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Monday, August 31, 2009
Tuesday, August 25, 2009
President's reading list a hefty one --- USA TODAY, 8/25/2009
Taken together, they are a smart collection for "someone who really appreciates the written word," says Susan Mercier, manager of Edgartown Books here.
"I would not classify any of those as light fiction. They're pretty meaty works," Mercier said. "I hope he has time to sit and read them, because he's a busy guy."
Obama worked out and played tennis with his wife, Michelle, on his first morning here. Then it was off to Farm Neck Golf Club for 18 holes with aide Marvin Nicholson, friend Eric Whitaker, a Chicago physician, and Robert Wolf, president of UBS Investment Bank.
Add the time Obama has said he wants to spend with daughters, Malia, 11, and Sasha, 8, and Obama "isn't going to have a lot of time for golf," said Linda Fairstein, an author based in Chilmark, where the president is staying this week on a 28-acre farm. "They're all smart books for somebody very intelligent."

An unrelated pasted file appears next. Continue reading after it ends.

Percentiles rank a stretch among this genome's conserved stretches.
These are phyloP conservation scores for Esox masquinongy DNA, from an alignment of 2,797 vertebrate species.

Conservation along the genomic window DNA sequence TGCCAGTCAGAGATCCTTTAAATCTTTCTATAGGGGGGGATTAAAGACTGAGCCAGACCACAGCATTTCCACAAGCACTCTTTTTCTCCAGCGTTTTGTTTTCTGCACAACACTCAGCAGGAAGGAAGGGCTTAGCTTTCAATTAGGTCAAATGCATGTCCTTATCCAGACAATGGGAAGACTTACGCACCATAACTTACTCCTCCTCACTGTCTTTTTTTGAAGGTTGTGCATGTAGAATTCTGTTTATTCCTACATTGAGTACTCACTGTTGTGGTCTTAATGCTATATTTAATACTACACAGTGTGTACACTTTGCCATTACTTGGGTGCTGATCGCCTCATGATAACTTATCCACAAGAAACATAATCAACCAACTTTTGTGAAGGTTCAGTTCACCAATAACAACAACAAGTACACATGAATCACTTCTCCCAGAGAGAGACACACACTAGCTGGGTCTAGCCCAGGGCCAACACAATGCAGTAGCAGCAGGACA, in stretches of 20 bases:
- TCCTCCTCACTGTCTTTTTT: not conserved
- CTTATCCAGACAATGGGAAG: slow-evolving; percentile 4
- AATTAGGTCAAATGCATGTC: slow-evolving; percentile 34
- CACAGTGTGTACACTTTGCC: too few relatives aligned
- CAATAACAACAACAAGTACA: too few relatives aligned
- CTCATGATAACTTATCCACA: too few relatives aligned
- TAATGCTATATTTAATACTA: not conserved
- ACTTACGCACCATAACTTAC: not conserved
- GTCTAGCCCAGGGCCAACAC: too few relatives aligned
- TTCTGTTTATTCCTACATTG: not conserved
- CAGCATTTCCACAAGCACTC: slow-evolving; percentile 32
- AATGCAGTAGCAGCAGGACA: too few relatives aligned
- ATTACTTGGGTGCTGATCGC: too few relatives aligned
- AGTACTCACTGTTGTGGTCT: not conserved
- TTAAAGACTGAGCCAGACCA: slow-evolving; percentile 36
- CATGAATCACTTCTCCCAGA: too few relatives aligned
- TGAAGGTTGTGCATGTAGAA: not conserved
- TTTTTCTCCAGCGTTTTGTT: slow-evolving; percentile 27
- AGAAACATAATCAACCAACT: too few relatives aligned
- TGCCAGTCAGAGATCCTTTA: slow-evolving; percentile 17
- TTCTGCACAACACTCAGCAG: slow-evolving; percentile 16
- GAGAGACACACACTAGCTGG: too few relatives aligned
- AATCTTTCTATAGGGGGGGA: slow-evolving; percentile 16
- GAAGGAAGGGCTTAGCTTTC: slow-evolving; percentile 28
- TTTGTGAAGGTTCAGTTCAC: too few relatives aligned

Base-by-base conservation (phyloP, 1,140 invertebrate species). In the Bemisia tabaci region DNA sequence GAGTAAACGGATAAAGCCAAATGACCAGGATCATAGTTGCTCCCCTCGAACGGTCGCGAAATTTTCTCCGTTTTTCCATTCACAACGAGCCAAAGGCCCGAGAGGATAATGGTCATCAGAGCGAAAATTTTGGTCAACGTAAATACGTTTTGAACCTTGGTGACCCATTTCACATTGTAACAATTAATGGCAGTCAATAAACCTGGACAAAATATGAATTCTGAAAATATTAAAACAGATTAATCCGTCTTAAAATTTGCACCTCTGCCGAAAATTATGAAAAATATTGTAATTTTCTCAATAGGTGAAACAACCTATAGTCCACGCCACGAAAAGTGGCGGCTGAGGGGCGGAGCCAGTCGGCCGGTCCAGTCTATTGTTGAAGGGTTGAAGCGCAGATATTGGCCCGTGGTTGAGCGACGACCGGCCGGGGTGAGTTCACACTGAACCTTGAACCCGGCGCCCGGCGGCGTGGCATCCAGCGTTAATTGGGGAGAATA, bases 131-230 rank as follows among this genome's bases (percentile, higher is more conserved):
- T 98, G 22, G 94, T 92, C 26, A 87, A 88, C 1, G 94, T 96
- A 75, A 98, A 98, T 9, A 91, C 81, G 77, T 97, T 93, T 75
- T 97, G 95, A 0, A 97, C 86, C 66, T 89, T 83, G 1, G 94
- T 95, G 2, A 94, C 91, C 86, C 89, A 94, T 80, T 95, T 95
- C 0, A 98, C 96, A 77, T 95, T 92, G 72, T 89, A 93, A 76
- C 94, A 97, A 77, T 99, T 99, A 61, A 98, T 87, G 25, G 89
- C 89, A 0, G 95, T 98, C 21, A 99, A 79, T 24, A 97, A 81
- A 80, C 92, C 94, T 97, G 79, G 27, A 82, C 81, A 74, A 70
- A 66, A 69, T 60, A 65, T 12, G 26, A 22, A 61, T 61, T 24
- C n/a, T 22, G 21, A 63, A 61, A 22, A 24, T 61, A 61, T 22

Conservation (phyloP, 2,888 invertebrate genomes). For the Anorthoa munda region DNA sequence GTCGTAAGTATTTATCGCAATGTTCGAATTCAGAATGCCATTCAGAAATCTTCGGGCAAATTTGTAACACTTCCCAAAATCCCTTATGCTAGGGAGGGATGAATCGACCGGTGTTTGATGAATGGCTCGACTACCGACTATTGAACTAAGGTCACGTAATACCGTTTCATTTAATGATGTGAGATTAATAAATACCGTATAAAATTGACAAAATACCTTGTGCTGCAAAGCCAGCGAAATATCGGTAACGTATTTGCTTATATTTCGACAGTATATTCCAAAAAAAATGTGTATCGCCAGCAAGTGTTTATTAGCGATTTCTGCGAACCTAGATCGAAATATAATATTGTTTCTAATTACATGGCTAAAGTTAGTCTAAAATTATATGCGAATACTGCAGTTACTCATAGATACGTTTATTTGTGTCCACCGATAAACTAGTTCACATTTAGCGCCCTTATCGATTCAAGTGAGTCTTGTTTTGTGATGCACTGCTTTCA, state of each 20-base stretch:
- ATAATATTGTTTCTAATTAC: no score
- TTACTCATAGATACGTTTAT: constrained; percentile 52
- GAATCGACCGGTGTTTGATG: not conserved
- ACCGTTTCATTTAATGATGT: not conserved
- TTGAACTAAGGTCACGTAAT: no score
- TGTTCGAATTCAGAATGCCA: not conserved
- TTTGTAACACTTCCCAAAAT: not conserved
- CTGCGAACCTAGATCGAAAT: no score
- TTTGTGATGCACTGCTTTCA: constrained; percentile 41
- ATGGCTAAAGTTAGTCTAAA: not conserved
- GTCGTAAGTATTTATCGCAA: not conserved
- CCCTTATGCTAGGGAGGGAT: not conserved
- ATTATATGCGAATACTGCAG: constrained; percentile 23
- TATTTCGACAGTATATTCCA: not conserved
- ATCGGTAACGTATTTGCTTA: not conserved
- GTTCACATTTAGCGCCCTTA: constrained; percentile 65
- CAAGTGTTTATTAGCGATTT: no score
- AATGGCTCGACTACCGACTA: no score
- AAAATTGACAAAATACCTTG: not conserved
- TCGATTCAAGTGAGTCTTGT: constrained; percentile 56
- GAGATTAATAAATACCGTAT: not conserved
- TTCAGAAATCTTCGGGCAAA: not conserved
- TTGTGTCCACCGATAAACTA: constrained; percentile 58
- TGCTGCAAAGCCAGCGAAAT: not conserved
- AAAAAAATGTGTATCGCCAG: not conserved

They're mostly older books, showing Obama to be someone "catching up on books he has heard about but not had time to get to," says Carol Fitzgerald, president of The Book Report Network, which publishes several websites on books. She called Obama's list "a mixed bag of high-end beach reading."
Presidential historian Douglas Brinkley said the list shows that Obama "has exquisite taste. All five of his picks are classics."
The complete list, according to White House deputy press secretary Bill Burton:
•Hot, Flat, and Crowded, by Thomas Friedman, which urges a "green revolution."
•John Adams, by David McCullough, which won a Pulitzer Prize in 2002.
•Lush Life, by Richard Price, a murder novel set in New York City.
•Plainsong, by Kent Haruf, a novel set in Colorado that became a TV special.
•The Way Home, a crime thriller set in Washington by George Pelecanos.
Sara Nelson, former editor in chief of Publisher's Weekly, described the crime books as "upscale thrillers — they're not shoot-em-ups." Getting through all five, she said, could be all but impossible.
"If he's like the rest of us, he will read some of all of them and will finish one or, at most, two of them," she said.